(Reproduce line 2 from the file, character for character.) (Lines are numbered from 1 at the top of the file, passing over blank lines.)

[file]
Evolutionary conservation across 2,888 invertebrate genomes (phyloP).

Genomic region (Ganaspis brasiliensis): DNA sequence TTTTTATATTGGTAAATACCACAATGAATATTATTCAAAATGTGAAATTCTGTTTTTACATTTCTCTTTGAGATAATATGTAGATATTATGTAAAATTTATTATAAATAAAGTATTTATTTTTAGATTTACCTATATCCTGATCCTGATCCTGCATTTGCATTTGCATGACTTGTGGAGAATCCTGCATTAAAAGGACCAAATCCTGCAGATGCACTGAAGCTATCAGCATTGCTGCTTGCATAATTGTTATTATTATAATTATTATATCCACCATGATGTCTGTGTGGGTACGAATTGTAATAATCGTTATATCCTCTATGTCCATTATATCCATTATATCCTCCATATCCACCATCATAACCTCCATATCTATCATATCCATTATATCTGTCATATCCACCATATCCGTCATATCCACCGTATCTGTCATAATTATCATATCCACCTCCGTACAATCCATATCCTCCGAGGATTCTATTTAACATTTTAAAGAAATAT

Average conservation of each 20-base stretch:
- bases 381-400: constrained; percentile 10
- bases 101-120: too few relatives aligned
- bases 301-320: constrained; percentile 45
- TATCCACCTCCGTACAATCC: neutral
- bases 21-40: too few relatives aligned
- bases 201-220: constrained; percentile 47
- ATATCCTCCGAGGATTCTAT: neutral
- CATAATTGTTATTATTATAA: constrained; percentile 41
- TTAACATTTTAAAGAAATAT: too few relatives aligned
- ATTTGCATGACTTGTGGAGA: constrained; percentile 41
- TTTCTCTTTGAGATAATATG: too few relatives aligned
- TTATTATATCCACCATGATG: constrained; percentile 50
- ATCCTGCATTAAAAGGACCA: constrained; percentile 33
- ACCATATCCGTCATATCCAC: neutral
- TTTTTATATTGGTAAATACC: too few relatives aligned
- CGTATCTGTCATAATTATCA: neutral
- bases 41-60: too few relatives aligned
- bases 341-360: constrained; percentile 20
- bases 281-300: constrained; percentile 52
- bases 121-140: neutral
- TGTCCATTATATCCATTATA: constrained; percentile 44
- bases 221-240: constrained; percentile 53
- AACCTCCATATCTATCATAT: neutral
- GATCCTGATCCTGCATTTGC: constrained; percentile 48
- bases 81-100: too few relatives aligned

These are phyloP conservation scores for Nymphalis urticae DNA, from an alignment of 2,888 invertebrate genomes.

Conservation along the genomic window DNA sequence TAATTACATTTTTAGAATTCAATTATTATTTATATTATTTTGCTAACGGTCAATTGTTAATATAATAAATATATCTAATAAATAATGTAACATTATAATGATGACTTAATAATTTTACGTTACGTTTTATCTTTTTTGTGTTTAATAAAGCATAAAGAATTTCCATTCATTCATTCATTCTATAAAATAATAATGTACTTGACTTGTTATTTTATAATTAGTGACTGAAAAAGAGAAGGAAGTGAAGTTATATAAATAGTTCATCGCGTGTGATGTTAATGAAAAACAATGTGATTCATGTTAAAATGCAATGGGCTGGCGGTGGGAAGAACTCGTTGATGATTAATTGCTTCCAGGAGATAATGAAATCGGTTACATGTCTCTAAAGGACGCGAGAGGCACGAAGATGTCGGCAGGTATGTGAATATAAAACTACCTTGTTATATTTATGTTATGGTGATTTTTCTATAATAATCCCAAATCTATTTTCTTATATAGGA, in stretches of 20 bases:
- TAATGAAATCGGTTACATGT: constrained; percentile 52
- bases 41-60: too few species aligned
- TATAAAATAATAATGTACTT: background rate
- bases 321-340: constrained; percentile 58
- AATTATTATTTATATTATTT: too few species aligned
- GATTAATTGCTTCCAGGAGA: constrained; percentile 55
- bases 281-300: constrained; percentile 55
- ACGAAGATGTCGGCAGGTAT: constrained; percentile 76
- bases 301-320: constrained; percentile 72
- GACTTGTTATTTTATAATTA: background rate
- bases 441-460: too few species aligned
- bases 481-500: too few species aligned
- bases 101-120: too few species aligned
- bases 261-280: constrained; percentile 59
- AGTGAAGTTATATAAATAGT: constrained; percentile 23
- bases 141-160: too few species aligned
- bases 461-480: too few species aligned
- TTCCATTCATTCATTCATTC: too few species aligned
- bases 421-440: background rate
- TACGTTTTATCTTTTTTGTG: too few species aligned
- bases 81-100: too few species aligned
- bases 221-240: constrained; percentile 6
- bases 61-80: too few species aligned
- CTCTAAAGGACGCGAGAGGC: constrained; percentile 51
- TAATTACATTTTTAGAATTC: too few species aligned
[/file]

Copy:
Genomic region (Ganaspis brasiliensis): DNA sequence TTTTTATATTGGTAAATACCACAATGAATATTATTCAAAATGTGAAATTCTGTTTTTACATTTCTCTTTGAGATAATATGTAGATATTATGTAAAATTTATTATAAATAAAGTATTTATTTTTAGATTTACCTATATCCTGATCCTGATCCTGCATTTGCATTTGCATGACTTGTGGAGAATCCTGCATTAAAAGGACCAAATCCTGCAGATGCACTGAAGCTATCAGCATTGCTGCTTGCATAATTGTTATTATTATAATTATTATATCCACCATGATGTCTGTGTGGGTACGAATTGTAATAATCGTTATATCCTCTATGTCCATTATATCCATTATATCCTCCATATCCACCATCATAACCTCCATATCTATCATATCCATTATATCTGTCATATCCACCATATCCGTCATATCCACCGTATCTGTCATAATTATCATATCCACCTCCGTACAATCCATATCCTCCGAGGATTCTATTTAACATTTTAAAGAAATAT